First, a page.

China’s Xi urges greater innovation amid tech curbs from US

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BEIJING: China’s President Xi Jinping, on an inspection tour of a major industrial province, renewed his call for greater innovation and technological self-reliance, as the United States intensifies curbs on Chinese access to advanced technologies.

 

China should accelerate the upgrades of key technologies and core products, state-run Xinhua news agency reported on Friday, citing Xi during his visit to a company’s high-tech manufacturing zone in eastern Jiangsu province.

 

“With the rapid development of information technology and the emergence of disruptive technologies at any time, it is necessary to maintain a solid footing on the path of innovation and contribute to the realisation of high-level self-reliance in technology,” Xi said.

 

Xi’s call to strengthen technological innovation comes as U.S.-China tensions over semiconductors that began with the Trump administration’s trade war intensify under President Joe Biden’s leadership.

 

Washington is mulling new restrictions on sales of artificial intelligence microchips, following a sweeping set of export controls last year to cut China off from certain semiconductor chips made anywhere in the world with U.S. equipment.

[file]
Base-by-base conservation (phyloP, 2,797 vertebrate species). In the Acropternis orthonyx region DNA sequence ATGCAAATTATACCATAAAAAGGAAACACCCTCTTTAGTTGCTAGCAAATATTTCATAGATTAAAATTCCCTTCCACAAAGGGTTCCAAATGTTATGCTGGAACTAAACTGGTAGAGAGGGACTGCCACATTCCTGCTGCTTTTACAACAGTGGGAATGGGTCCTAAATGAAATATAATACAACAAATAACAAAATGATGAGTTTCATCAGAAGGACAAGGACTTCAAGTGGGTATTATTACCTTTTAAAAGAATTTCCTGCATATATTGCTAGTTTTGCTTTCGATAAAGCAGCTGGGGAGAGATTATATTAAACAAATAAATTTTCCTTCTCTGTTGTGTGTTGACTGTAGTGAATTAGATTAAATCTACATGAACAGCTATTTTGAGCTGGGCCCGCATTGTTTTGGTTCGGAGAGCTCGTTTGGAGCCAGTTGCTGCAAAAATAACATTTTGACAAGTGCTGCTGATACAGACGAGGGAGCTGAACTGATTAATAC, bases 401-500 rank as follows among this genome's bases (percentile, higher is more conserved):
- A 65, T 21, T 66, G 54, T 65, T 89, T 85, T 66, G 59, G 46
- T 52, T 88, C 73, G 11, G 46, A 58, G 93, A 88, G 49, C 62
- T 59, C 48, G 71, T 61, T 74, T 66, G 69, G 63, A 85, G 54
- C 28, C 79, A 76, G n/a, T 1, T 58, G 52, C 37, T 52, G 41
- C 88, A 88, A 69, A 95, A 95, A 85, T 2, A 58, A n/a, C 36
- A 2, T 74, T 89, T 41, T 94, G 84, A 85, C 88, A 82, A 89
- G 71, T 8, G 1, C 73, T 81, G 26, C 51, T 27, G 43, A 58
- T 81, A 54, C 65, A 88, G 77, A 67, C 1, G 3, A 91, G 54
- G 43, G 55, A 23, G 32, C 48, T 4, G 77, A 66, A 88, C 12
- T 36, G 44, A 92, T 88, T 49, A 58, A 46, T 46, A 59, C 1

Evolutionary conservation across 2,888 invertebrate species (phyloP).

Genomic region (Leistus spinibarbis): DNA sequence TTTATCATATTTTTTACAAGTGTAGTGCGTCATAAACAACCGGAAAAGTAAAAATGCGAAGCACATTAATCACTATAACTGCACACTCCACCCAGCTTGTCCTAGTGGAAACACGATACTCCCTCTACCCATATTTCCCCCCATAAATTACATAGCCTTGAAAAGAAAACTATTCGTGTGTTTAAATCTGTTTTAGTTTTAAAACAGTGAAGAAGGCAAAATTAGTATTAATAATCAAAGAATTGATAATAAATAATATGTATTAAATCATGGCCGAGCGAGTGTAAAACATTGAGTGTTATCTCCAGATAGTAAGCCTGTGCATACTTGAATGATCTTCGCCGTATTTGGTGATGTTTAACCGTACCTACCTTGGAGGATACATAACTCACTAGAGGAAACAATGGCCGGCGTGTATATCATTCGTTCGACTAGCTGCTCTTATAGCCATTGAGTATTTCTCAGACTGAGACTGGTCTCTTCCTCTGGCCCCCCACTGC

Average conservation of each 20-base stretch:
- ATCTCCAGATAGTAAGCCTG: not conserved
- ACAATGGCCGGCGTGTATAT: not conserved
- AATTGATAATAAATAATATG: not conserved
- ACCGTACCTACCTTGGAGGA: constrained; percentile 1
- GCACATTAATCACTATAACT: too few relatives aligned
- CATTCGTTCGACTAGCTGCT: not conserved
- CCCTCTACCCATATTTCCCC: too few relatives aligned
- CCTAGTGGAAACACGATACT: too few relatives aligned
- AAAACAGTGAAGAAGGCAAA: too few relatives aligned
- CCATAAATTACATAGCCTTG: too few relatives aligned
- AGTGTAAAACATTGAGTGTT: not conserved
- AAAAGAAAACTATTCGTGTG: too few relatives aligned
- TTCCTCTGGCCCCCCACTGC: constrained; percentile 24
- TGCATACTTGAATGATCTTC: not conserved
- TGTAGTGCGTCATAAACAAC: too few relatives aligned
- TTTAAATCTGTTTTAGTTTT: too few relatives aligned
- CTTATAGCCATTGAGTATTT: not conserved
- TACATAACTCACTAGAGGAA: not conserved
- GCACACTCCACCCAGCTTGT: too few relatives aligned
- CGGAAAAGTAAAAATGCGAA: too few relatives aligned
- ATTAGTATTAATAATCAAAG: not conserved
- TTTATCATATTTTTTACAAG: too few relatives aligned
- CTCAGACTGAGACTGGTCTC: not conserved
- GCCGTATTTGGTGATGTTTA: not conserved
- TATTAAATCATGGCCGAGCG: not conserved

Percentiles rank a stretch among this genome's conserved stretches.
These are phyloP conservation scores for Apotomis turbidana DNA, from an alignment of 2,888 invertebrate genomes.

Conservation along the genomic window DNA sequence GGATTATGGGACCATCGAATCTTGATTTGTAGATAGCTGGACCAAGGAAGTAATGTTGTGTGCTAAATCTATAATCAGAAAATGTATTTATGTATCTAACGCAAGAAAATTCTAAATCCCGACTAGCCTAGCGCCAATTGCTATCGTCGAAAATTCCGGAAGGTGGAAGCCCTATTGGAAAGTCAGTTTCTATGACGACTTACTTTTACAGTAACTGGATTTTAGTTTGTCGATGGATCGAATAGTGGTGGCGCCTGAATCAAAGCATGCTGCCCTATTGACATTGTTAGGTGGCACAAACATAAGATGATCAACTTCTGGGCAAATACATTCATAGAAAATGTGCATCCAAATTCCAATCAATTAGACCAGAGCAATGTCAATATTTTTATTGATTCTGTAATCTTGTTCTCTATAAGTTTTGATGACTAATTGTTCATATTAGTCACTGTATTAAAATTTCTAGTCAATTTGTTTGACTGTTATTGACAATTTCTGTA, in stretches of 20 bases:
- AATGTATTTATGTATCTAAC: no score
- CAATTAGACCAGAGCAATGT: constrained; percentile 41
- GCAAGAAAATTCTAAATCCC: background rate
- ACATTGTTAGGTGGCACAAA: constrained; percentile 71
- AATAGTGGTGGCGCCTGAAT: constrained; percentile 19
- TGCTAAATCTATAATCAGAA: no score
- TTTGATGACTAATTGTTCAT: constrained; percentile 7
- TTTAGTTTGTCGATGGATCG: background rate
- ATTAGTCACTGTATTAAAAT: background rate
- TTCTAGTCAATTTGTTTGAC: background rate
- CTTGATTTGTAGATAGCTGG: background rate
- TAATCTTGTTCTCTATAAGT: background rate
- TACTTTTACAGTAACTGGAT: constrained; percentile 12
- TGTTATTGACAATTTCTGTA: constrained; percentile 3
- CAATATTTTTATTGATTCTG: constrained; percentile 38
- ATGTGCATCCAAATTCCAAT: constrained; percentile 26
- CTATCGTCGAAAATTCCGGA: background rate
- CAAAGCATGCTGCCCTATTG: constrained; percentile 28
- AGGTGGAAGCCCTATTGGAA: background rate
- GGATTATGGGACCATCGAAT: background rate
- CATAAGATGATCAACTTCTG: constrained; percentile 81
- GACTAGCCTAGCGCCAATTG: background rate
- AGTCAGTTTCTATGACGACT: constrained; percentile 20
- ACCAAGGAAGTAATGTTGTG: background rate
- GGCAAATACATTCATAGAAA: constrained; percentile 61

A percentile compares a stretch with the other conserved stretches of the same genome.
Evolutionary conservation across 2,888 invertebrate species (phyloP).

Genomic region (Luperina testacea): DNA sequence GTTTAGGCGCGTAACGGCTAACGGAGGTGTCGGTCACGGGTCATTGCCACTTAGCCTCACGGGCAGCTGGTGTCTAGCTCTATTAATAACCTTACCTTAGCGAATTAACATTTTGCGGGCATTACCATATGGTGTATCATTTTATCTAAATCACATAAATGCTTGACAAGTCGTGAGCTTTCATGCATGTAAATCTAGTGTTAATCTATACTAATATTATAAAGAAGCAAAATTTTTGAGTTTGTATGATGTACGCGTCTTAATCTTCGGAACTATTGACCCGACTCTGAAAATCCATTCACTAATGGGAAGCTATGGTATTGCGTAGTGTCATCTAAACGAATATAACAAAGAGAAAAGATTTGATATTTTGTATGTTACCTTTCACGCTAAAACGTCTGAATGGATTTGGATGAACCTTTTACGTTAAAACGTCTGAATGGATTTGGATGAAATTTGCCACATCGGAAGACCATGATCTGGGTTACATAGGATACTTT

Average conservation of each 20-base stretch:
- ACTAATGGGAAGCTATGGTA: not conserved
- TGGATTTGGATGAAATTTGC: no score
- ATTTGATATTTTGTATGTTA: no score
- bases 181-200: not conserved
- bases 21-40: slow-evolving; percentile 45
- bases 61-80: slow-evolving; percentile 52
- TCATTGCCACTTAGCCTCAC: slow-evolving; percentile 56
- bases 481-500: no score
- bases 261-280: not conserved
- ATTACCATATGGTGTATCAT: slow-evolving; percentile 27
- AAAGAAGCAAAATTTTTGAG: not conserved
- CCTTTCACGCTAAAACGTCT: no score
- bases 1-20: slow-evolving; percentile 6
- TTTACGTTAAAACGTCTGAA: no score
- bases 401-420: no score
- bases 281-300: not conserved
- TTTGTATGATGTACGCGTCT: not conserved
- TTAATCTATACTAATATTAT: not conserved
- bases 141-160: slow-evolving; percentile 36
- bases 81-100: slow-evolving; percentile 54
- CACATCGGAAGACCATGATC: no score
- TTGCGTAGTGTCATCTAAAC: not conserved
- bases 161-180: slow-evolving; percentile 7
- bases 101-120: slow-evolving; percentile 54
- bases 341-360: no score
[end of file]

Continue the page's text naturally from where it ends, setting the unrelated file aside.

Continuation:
The United States is also considering restricting flow of its investments and know-how into Chinese companies working on advanced semiconductors, artificial intelligence and quantum computing.

 

To protect the development of China’s technology sector, Xi has increasingly called for more self-reliance and the need to achieve scientific breakthroughs, turning even to state firms to win the “battle” of key core technologies and safeguard China’s industrial security.

 

Earlier this week, China abruptly announced export controls of two metals widely used in semiconductors and electric vehicles aimed at protecting its national security and interests, with Chinese state media and a policy adviser saying it was “just a start.”

 

The United States is seeking a healthy competition with China based on fair rules that benefit both countries, not a “winner-take-all” approach, U.S. Treasury Secretary Janet Yellen told Chinese Premier Li Qiang on Friday in Beijing.

 

Yellen’s trip to China comes weeks after a visit by Secretary of State Antony Blinken, who agreed with Xi that the mutual rivalry should not veer into conflict.

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